sera - Yes, and by the time they get around to adding defunct aircraft carriers and battleships to the new island mix there could be entire new countries afloat.

randal - Absolutely and all sorts of others intent on selling stuff to a captive audience.

belette - My boots were made by the famous Spinoza daRoma - thank you for noticing :-)

A cost free holiday is nothing to be sneezed at so your choice was wise. No, I didn't see Johnny Depp either but I did catch a glimpse of a Wayne Newton impersonator. Class all the way on that ship.

pagan sphinx - Sometimes I'm embarrassed on behalf of humankind too and I'm not even partially human. It was my old friend Dwight Eisenhower who was shocked to learn that half the population rates below normal intelligence :-)

Spadoman said...

Doggone Crow, you're lucky you can fly home. I'd be stuck on that thing if I ever got on it. Stuck until they dropped the gangplank to let me off. I tell you, you don't know how lucky you are to be able to fly.
I took a "sample" cruise once out of Miami. It went to Grand Bahama. It lasted one full day and was suppose to show people how great cruising on the sea could be so they'd book a 7-day cruise on the big ships.
I got seasick after I drank too many rum punch concoctions. (Boy, I thought I could fly after that rum)
Anyway, no cruise ships for me, of any size, going to any destination. I would, however, entertain the thought of a steerage passage on a working boat.
And I was actually hired to be the cook aboard a 1856 twin masted sailing sloop out of Long Beach, but never took the job.
Thanks for your research and thoughts, and have safe flight patterns.


Liberality said...

How much pollution do those behemoths produce? When, and if, I ever travel the world it will not be by flying so I always imagine a ship taking me across the seas instead. Yet I don't think I'd enjoy anything like that. The point of traveling is to get out of your comfort zone and experience other things, places, and people. But really, I may never be well off enough to go gallivanting around anyway when we retire :)

Seraphine said...

maybe putting swimming pools and salad bars on warships would be a good idea. adorn them with flowers.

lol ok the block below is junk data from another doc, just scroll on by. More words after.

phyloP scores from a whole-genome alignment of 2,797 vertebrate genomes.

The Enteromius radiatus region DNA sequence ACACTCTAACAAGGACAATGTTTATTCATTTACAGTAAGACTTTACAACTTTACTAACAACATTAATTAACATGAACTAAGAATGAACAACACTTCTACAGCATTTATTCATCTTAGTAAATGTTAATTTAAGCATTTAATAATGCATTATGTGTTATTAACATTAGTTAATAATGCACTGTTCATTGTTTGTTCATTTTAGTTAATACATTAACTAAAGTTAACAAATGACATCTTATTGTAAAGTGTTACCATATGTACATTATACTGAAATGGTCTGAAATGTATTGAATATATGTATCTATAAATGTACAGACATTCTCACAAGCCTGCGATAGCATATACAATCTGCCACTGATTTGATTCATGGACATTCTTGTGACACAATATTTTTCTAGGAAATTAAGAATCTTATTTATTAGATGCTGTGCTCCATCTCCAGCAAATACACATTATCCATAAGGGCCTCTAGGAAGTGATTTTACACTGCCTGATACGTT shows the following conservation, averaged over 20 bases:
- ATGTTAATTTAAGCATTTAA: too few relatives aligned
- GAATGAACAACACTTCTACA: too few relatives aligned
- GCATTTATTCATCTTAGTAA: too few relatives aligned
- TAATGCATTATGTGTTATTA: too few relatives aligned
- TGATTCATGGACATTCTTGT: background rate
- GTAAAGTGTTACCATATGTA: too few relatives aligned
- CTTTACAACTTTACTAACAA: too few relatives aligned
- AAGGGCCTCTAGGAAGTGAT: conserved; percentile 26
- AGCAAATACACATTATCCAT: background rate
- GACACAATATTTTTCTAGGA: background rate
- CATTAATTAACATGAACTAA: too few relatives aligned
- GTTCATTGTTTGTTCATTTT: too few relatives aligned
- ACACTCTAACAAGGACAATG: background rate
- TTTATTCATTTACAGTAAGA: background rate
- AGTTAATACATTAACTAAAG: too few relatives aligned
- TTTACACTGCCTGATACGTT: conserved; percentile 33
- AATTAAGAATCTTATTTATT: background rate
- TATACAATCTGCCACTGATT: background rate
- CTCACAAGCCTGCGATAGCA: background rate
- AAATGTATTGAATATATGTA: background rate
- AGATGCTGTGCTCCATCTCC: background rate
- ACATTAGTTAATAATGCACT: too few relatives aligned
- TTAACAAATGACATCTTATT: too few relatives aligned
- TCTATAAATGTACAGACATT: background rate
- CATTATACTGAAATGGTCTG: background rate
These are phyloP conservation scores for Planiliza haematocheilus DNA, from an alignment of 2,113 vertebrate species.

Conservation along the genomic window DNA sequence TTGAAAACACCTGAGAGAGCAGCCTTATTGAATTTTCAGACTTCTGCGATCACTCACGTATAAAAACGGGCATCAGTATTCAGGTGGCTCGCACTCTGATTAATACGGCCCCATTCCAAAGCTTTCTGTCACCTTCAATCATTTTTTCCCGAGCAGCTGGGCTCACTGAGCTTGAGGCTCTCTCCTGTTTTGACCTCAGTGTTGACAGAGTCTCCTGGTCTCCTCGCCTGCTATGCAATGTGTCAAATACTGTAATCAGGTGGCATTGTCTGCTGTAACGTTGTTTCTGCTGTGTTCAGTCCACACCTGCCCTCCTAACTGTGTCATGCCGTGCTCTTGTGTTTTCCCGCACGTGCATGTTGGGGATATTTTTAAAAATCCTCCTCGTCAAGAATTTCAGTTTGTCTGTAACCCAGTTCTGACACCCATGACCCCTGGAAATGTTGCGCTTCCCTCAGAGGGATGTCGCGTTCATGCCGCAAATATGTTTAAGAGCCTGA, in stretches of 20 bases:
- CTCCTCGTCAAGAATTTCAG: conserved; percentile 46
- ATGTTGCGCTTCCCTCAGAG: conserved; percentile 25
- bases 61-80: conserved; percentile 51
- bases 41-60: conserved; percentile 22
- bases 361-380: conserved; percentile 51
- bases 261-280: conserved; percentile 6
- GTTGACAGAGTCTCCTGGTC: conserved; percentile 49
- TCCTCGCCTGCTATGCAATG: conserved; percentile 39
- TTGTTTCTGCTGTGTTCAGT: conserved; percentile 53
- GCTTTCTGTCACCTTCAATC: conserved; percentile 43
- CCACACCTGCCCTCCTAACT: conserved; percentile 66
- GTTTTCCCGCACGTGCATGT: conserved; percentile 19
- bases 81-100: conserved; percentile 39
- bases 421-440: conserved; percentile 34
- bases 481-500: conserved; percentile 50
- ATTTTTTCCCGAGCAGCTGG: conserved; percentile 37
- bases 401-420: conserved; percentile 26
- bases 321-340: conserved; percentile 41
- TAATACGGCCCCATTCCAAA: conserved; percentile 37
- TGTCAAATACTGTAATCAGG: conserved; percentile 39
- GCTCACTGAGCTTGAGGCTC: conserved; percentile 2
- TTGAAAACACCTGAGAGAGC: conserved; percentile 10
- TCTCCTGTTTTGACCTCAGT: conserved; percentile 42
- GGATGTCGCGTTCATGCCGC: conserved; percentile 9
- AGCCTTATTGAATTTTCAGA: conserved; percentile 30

Crow said...

spadoman - Once upon a time you could travel the high seas on a working ship but I don't think that's possible anymore. Small ships are okay but hard to find too and you should stay away from the rum punch until you get your sea legs. Did you know the Crow's Nest was named for me?

liberality - You really don't want to be downwind when they dump their effluent. It's strange that the only cheap way of getting to another continent is by plane and they've made that very unpleasant - at least from this country. I recommend working on your own wings or building a boat.

sera - I'll mention that to the Admiral next time I see him.

okjimm said...

reminds me of the guy that went all the way to Cancun to drink in a resort bar. He NEVER left the resort.....!!!! WTF....

Steve Emery said...

Yikes. This does seem like Wall-E... Weird.

Today my Dearest and I spent a good part of the day walking around two gardens in a nearby small city - enjoying wildflowers, fiddleheads, the green of the grass, ducks, a heron. We didn't want to go inside and passed up several opportunities to look into interesting places because they were indoors. Simple pleasures, like recognizing a tree species from its shape against the sky, and seeing the unique way that species breaks out of its buds... That's what we love. There is no end to that kind of enjoyment, and it doesn't take hundreds of thousands of tons of ship or thousands of dollars for a berth.

And I enjoyed wearing my red beret - perhaps serving the same purpose for me, Crow, that your red boots serve for you?

Crow said...

okjimm - I suppose one could say he at least died in a state of inebriated euphoria. I've heard of worse things.

steve - It does, doesn't it?

I'm delighted to hear you and your dear wife spent the day enjoying the best of the natural world while surrounded by the safety and amenities that should be afforded to everyone. The best in life is found in simplicity.

Next time I fly your way I'll be sure to recognize you by the red beret. Perhaps we'll have time to commune with one another.